Roderick J. McIntosh, Department of Anthropology
Ronald B. Smith, Department of Geology and Geophysics
Douglas Park, Department of Anthropology, Ph.D. Candidate
Courtney Warren, Department of Geology and Geophysics, Ph.D. Candidate
Peter Douglas, Department of Geology and Geophysics, Ph.D. Candidate
Peter Coutros, Council on Archaeological Studies, M.A Student
The Timbuktu region has been chosen as a case study to research human response to late Holocene climate change for a number of reasons. We now understand that highly dense populations and an original urban civilization emerged in the first or even second millennium BC in this 170,000 km2 arid-lands floodplain without influence or stimulation from the Mediterranean or Egypt. The multiple urban societies we are only now discovering and excavating thrived, despite an overall decline in conditions, until a few centuries ago. However, there has been virtually no high-resolution climate research in the area, and in fact, there have been no lake core studies in the Middle Niger region, or indeed throughout the western Sahel. The targeted waterbodies of Lake Faguibine and its surrounding smaller lakes are located 60 km west of Timbuktu. Since the mid 1990’s, Lake Faguibine, once a major regional center of agriculture and aquaculture, has suffered a major drop in water levels. We believe that Faguibine and its surrounding smaller lakes are highly responsive to both fluctuations in the water volume of the Niger River, reflecting precipitation falling on the rainforest zone, far up river, and also geomorphological processes.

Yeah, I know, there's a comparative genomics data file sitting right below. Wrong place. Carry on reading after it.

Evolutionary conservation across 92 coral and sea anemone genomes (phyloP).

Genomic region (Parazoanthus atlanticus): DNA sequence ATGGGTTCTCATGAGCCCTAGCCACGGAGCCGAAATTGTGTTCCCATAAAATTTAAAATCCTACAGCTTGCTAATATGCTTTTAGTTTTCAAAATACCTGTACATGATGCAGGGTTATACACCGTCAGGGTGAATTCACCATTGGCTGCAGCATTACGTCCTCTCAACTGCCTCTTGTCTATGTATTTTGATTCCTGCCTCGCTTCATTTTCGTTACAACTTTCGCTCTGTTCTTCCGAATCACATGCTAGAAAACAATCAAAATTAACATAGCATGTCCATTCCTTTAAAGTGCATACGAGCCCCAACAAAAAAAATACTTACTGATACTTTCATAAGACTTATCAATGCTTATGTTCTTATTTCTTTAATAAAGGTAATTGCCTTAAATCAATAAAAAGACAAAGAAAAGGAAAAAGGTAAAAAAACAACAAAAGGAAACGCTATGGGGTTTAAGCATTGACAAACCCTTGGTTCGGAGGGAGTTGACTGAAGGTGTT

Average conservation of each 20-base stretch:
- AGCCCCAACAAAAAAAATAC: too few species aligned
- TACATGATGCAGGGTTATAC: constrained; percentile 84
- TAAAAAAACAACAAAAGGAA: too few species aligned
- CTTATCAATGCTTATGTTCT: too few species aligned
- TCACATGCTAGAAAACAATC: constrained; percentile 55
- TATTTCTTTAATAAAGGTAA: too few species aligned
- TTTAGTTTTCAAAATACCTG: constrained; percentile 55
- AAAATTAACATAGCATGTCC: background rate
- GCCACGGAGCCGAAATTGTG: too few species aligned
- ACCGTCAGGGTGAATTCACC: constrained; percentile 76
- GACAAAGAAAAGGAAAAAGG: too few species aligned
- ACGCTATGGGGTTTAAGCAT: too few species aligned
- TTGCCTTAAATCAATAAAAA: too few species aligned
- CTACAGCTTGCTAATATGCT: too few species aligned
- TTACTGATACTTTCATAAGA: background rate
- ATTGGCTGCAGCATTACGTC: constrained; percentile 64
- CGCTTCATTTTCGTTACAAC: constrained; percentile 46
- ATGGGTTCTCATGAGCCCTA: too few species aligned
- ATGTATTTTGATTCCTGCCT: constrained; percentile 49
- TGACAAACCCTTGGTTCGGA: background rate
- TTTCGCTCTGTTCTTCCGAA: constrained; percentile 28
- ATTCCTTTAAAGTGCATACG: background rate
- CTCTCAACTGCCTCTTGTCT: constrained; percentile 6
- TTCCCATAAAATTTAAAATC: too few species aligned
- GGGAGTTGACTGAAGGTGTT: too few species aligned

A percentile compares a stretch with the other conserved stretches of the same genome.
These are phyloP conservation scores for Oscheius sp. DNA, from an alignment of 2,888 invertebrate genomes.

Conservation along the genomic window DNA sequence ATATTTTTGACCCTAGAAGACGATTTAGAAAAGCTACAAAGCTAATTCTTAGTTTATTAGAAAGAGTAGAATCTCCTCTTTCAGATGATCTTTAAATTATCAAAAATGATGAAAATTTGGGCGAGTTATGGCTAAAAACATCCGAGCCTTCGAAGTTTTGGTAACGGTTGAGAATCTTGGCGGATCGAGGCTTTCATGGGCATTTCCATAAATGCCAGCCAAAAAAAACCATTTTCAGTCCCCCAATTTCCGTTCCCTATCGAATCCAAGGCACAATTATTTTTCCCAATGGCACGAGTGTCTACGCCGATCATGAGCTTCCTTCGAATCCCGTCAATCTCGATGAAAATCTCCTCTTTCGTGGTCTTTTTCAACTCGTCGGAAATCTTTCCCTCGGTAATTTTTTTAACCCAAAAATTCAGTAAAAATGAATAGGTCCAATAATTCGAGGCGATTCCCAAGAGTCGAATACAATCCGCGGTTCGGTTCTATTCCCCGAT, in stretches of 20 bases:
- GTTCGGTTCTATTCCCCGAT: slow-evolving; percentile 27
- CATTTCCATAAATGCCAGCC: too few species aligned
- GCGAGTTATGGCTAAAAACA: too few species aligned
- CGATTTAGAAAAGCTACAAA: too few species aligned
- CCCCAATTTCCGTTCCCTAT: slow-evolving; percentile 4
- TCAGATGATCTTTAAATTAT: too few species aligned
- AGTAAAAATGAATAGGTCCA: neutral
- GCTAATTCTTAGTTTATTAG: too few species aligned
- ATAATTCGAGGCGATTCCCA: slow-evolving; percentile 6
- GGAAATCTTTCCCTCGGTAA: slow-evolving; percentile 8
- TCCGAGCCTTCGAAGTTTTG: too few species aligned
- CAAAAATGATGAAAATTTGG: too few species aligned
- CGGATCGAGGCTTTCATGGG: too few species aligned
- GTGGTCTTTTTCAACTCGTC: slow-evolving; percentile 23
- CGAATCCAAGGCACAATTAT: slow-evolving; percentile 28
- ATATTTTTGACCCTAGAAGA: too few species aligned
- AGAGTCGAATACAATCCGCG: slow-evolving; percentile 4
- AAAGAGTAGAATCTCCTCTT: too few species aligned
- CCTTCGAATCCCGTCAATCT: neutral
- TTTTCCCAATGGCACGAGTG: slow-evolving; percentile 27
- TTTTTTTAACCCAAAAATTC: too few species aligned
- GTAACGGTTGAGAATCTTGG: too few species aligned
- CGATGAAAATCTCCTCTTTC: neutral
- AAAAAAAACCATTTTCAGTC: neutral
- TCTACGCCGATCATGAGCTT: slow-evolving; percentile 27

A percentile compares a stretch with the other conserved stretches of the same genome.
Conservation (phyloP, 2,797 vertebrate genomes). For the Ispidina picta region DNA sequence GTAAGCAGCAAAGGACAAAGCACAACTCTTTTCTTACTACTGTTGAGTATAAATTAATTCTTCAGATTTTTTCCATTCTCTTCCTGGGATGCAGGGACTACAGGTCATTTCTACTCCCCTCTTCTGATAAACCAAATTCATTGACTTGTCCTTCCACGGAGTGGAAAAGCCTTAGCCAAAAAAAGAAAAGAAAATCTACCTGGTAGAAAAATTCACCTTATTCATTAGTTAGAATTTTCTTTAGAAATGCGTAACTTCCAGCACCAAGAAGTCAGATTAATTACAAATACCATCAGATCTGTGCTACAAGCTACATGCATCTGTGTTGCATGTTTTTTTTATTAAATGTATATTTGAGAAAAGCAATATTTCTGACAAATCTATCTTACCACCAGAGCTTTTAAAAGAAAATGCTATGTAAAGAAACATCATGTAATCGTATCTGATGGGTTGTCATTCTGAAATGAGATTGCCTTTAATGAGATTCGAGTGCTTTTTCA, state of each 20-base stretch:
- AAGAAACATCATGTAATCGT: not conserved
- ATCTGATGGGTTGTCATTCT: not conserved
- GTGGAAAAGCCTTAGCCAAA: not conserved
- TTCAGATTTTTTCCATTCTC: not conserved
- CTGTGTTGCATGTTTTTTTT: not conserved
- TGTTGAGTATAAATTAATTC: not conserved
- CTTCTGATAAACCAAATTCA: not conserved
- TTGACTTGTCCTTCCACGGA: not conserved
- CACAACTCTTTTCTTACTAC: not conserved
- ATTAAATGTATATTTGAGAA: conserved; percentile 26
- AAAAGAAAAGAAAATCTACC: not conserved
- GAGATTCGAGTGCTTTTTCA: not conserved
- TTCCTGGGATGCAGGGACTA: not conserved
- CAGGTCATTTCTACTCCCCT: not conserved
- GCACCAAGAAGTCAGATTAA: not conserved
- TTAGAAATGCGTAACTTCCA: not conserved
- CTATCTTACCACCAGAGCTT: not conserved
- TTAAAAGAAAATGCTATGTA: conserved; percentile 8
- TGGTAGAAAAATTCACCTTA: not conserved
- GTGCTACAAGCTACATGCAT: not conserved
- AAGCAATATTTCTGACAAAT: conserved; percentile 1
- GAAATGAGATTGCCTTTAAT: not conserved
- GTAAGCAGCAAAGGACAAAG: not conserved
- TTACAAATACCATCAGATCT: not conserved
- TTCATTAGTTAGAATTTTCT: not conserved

The modern and future implications of continuing droughts in the Sahel are of immediate concern since there is potential for heightened international conflict over scarce water resources in arid environments. However, understanding historical processes of human response to climate change provides insight into plausible social actions that can be implemented to mitigate population stresses caused by future long-term dry episodes. Understanding human response to climate change has been a recent focus of many archaeologists, earth scientists and various international organizations, and it is believed that such an understanding can come from a interdisciplinary and diachronic study spanning numerous episodes of climate variations and of human social response to those variations.